Is there a case for regulating the ‘trust’ hormone?

Trust is a pretty vital concept in everyday life. You’re walking up to a door that a kindly co-worker is holding open for you. He’s smiling broadly. It is trust that allows you to confidently stride through without worrying that this man is going to slam the door in your face.

Trust is also important in close personal relationships: between business partners; husbands and wives; parents and children. Clearly, there are a range of cognitive factors which influence how much you trust someone, but interestingly for chemists there is one molecule in particular - oxytocin - which has been shown to have a large effect on trust.

Oxytocin is best known as a labour-inducing drug. But back in 2005 a report in the journal Nature examined the effect of this nine-residue neuropeptide on a trust-based investment game.1 Players took on the roles of ‘investor’ and ‘trustee’. Investors first decided how much of their real cash they would hand over to the trustee. The experimenters tripled the value of the investment whilst it was with the trustee, who could then choose to give as much or as little of their coup as they liked back to the investor. Before playing, the competitors were given either a sniff of oxytocin or a waft of placebo, and the researchers observed a fascinating effect: the oxytocin group invested 17 % more, on average, than the control group. And, amazingly, 45 % of that same group invested the maximum figure they could.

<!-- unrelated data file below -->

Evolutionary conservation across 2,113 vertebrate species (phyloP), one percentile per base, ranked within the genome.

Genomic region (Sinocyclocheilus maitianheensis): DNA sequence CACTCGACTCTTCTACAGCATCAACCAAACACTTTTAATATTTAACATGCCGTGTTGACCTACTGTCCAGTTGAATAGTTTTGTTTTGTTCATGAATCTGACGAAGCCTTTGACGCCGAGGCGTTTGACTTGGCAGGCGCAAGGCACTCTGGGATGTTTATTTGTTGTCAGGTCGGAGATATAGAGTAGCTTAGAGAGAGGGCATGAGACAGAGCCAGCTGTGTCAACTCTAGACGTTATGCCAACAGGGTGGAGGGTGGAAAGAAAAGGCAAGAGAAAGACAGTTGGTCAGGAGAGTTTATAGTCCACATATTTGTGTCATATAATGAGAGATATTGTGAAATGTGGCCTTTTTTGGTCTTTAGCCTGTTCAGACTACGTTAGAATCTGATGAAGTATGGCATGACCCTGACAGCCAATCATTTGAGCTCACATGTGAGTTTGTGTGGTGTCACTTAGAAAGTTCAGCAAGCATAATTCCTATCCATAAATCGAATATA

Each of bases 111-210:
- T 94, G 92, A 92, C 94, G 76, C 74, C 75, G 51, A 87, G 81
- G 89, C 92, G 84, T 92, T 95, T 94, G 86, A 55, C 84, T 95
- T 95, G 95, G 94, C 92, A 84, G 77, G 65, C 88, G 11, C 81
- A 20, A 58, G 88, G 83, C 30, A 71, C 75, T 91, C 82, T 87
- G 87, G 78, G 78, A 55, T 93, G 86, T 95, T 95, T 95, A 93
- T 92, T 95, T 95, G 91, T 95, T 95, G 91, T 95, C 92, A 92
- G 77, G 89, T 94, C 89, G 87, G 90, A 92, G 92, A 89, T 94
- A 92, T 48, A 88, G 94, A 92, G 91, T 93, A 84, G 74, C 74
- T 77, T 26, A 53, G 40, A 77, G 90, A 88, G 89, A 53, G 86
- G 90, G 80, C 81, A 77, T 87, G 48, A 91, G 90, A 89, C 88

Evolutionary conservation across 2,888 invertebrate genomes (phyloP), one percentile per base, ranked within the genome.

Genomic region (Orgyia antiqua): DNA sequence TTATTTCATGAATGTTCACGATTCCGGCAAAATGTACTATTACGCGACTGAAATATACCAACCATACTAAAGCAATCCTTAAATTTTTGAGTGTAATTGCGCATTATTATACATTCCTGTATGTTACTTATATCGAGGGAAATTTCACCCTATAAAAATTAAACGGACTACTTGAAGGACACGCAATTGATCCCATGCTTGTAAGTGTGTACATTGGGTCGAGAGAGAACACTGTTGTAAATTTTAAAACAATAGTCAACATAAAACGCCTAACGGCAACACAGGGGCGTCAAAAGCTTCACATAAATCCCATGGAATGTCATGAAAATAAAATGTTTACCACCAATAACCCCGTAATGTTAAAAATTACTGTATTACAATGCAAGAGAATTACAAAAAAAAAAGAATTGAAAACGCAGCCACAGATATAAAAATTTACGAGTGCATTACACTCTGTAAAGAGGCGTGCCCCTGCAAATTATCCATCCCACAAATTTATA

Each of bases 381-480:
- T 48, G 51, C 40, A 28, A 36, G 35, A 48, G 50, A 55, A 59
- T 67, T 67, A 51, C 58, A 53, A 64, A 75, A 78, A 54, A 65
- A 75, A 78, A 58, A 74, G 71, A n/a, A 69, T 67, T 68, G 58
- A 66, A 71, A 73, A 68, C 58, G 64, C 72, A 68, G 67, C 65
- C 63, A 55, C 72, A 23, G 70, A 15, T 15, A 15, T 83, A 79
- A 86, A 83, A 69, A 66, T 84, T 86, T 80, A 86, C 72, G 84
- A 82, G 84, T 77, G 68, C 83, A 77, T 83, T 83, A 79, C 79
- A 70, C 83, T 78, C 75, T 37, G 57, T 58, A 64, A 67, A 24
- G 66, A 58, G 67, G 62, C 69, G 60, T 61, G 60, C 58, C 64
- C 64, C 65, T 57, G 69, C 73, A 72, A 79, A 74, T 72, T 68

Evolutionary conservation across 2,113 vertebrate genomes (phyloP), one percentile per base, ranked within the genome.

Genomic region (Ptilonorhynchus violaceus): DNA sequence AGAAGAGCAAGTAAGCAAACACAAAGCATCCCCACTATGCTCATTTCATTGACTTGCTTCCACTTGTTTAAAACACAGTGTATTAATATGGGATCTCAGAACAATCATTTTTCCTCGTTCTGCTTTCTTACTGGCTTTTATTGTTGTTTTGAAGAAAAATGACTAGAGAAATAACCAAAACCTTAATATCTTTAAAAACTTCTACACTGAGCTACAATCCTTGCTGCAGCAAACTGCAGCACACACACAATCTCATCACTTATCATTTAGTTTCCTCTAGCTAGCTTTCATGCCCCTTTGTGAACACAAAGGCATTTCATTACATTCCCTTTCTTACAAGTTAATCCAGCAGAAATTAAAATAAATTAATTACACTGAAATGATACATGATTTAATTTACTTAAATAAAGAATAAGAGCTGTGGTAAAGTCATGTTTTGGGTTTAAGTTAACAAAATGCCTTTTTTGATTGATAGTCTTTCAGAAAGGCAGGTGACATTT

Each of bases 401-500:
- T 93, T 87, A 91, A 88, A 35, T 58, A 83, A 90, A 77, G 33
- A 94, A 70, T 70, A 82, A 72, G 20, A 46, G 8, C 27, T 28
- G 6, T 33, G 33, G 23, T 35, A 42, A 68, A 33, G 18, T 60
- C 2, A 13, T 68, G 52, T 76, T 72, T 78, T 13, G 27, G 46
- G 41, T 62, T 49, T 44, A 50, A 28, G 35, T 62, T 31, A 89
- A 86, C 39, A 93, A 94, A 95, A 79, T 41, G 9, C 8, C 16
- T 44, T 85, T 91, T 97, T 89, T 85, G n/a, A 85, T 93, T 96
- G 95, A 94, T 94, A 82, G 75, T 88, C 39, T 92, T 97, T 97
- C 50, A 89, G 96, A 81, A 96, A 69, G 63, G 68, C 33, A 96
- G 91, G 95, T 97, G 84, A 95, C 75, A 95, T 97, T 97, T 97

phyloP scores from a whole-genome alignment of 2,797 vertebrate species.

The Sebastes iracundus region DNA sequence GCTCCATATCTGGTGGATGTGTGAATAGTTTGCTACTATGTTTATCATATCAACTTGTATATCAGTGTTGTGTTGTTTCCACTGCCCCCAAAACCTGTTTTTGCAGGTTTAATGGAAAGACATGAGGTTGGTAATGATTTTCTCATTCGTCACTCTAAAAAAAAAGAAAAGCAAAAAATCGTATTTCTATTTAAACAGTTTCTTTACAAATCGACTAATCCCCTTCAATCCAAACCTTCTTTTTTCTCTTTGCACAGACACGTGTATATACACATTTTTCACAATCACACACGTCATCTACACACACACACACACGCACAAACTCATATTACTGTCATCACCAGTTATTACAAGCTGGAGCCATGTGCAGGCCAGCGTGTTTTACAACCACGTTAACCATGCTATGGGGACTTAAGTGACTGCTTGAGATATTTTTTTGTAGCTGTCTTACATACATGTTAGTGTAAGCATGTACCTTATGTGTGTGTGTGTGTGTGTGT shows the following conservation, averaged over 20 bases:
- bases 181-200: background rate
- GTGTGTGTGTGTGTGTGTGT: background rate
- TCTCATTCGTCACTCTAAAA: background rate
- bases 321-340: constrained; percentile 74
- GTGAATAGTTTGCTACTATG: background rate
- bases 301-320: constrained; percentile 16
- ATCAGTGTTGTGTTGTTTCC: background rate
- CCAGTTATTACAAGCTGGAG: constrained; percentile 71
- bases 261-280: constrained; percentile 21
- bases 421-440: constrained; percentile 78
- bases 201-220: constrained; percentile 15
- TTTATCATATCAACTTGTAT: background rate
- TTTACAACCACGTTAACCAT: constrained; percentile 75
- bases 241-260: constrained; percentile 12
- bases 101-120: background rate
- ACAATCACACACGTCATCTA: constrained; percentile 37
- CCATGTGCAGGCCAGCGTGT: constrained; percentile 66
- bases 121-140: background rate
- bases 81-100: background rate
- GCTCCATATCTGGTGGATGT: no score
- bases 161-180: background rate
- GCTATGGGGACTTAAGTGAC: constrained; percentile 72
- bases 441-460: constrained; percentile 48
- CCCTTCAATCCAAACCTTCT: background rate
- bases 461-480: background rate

A bit of online searching reveals that oxytocin is now available in handy spray can form over the internet. ‘For only £39.99 you can purchase a two week supply of liquid trust’ boasts one website. And of course trust is useful for more than just financial transactions.2 Use this oxytocin-containing concoction and it will bag you that dream job, turn your failing relationship around and make everyone at the pub love you. Or so the claims go.

Of course this raises some big questions about the morality of such schemes. A fellow walking into to a job interview surreptitiously doused in oxytocin might have an unfair advantage over his - apparently - less trustworthy competitors when the interviewer inhales the hormone vapours.

A loose analogy could be drawn with human growth hormone (HGH). Synthetic HGH helps encourage muscle growth and has regenerative effects in medicine. On the other hand, strict regulation of this compound is essential, because athletes could gain an unfair advantage by dosing themselves up with it.

Oxytocin is usually a prescription-only medicine, but a Medicines and Healthcare products Regulatory Agency (MHRA) spokesperson said it is ‘not licenced’ as a nasal spray.

Perhaps it should be? If the report in Nature is correct, it doesn’t seem to be too inflated to claim that oxytocin could give unfair social advantages to an individual just like HGH would give unfair advantages to sprinters.

A 2011 Royal Society report said that ‘Neuroscientists seek to determine how brain function affects behaviour, and the law is concerned with regulating behaviour. It is therefore likely that developments in neuroscience will increasingly be brought to bear on the law.’3

Perhaps we should think it likely - as we learn more about the subtle effect of chemicals on behaviour - that chemistry, too, should have an increasing impact on the law.

Josh Howgego